History

In De Bello Gallico describing his conquest of Gaul (58–50 BC), Julius Caesar distinguished between provincia nostra in the south of Gaul, which already was a Roman province in his time, and the three other parts of Gaul: the territories of the Aquitani, of the Belgae, and of the Galli also known as the Celtae. The territory of the Galli extended from the rivers Seine and Marne in the north-east, which formed the boundary with Gallia Belgica, to the river Garonne in the south-west, which formed the border with Gallia Aquitania. Under Augustus, Gallia Lugdunensis was created by reducing in size the territory of the Galli: The portion between the river Loire and the Garonne was given to Gallia Aquitania, and central-eastern portions were given to the new province of Germania Superior. The map shows the extent after these reductions. The date of the creation of Gallia Lugdunensis is under discussion, whether between 27 and 25 BC or between 16 and 13 BC, during Augustus' visits to Gaul.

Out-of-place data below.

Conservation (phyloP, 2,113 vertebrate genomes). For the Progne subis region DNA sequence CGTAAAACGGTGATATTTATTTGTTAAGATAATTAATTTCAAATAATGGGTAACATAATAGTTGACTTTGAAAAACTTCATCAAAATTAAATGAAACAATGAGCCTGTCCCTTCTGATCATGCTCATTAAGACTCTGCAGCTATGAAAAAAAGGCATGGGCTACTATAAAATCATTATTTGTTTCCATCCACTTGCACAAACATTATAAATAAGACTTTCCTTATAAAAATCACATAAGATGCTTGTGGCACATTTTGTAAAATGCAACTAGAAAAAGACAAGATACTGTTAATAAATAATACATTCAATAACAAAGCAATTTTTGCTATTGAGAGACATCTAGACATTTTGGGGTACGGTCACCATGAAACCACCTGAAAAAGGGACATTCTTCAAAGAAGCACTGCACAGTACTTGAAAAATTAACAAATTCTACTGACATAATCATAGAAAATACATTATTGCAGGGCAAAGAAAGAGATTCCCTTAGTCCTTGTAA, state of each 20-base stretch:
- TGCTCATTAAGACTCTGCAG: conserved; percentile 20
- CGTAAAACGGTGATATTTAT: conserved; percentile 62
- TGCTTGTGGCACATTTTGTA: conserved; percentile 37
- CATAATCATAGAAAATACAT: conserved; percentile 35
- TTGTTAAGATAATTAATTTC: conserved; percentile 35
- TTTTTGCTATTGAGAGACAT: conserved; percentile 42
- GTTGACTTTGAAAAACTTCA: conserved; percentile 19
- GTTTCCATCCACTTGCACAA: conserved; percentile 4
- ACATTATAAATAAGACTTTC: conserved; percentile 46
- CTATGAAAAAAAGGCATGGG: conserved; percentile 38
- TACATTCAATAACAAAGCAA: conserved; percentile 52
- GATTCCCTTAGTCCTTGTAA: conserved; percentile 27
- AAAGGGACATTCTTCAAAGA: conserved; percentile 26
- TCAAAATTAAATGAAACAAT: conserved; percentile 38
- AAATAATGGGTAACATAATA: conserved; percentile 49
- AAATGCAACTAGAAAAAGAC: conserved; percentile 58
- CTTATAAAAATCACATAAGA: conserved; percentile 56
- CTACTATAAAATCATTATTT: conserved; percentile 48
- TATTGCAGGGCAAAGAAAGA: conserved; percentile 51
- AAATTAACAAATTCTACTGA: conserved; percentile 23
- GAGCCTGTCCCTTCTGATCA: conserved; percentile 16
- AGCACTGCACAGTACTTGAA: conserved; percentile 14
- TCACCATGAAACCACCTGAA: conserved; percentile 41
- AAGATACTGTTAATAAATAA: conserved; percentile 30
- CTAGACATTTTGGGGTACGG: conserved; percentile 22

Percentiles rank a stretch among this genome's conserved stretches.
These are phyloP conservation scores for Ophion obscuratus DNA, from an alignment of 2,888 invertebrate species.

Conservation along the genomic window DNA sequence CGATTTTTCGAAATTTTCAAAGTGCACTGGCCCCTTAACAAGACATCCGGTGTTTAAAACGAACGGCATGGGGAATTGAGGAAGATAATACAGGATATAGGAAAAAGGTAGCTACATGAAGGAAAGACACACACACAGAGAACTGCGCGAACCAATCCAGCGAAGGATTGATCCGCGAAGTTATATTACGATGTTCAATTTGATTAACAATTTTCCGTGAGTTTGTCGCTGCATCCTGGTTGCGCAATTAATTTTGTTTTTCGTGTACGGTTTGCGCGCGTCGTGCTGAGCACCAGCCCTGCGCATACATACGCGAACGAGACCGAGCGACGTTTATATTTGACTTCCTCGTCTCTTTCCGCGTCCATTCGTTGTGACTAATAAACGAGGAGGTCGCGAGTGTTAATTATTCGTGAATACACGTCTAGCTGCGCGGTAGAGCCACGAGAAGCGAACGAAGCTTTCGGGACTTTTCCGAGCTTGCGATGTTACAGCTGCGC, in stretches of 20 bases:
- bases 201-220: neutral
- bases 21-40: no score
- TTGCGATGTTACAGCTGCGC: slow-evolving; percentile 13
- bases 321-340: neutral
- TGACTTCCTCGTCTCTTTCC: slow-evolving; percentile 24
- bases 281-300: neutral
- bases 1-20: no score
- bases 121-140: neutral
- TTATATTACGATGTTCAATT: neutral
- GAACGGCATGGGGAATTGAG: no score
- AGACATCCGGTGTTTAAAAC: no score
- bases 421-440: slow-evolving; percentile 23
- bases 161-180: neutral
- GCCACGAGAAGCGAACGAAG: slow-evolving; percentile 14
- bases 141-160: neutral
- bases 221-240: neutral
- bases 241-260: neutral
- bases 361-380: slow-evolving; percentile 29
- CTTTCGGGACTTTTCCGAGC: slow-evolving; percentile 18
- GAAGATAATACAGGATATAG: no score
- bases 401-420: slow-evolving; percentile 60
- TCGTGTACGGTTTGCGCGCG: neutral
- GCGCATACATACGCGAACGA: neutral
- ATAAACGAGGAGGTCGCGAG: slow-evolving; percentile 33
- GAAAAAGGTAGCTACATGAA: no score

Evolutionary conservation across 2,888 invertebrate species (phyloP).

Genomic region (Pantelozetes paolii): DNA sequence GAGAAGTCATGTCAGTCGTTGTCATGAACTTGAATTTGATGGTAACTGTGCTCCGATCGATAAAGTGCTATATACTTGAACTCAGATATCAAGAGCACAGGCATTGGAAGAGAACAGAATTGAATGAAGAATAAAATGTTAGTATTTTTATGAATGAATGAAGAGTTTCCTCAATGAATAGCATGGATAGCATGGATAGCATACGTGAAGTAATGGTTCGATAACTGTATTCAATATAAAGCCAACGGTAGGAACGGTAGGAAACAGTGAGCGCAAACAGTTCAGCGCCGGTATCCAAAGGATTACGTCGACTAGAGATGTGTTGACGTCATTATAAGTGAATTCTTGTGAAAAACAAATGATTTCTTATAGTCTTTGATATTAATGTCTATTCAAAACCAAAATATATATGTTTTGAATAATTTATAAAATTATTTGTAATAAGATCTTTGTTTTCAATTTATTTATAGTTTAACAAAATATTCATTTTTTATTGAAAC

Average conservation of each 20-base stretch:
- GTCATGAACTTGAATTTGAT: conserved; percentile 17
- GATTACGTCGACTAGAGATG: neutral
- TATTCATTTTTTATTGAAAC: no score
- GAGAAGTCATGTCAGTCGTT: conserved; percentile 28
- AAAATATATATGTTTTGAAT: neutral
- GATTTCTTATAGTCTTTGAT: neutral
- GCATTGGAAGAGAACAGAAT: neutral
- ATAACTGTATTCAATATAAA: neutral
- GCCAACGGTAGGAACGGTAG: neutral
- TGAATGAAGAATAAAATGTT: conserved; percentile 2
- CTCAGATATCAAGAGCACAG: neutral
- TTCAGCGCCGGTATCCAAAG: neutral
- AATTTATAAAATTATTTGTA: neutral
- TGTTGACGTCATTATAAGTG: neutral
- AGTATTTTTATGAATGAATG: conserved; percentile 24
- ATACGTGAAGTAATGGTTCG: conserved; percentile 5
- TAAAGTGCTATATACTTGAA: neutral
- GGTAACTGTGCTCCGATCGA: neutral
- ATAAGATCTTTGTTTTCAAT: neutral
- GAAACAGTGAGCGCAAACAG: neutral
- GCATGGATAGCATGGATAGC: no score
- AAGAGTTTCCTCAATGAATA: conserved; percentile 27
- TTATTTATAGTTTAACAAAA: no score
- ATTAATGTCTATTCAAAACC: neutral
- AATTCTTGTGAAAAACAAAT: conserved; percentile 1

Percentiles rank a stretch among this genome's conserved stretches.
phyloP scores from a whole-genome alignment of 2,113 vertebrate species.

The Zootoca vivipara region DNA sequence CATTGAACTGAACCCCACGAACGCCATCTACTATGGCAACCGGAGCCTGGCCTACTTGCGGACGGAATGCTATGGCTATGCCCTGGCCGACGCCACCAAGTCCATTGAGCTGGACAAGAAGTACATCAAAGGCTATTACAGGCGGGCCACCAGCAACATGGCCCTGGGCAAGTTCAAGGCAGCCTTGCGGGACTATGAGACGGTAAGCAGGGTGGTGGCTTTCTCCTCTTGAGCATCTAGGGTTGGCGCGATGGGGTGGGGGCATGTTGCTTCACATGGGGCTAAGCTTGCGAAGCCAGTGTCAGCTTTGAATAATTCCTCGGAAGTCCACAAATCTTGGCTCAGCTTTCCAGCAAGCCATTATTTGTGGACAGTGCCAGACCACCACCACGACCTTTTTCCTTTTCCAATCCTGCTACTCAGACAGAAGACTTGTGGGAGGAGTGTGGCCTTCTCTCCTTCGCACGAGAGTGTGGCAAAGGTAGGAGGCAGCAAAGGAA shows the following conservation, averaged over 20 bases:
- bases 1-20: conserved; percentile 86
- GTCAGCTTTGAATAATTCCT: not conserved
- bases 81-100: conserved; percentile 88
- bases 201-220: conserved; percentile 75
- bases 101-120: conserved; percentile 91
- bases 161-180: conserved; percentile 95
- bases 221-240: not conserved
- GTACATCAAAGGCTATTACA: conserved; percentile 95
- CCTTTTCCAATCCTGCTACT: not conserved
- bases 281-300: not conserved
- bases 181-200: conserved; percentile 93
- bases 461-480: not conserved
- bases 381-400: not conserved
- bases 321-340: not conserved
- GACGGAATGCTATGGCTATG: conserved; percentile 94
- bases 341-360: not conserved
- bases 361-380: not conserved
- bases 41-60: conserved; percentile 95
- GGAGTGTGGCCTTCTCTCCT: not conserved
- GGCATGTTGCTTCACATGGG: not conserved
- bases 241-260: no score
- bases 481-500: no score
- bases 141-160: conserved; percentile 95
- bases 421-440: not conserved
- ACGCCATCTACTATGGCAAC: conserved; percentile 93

It was an imperial province, deemed important enough to be governed by an imperial legate. After Diocletian's Tetrarchy (AD 296), it was the major province of a diocese confusingly called Galliae ('the Gaul provinces'), to which further only the Helvetic, Belgian (both also Celtic) and German provinces belonged; with the dioceses of Viennensis (the southern provinces of Gaul), Britanniae (also Celtic) and Hispaniae (the whole Celtiberian peninsula) this formed the praetorian prefecture also called Galliae, subordinate to the western emperor.

The province effectively ceased to exist in AD 486 when the Roman general Syagrius was defeated by the invading Franks.

Governors

Fiction

The fictional unconquered village from the French comic book Asterix is located here, on an Armorican peninsula (modern Brittany).

See also

References

  1. ^ Fishwick, Duncan (2005). The Imperial Cult in the Latin West: Studies in the Ruler Cult of the Western Provinces of the Roman Empire. E.J. Brill. p. 347.

External links

This page was last edited on 7 November 2019, at 12:28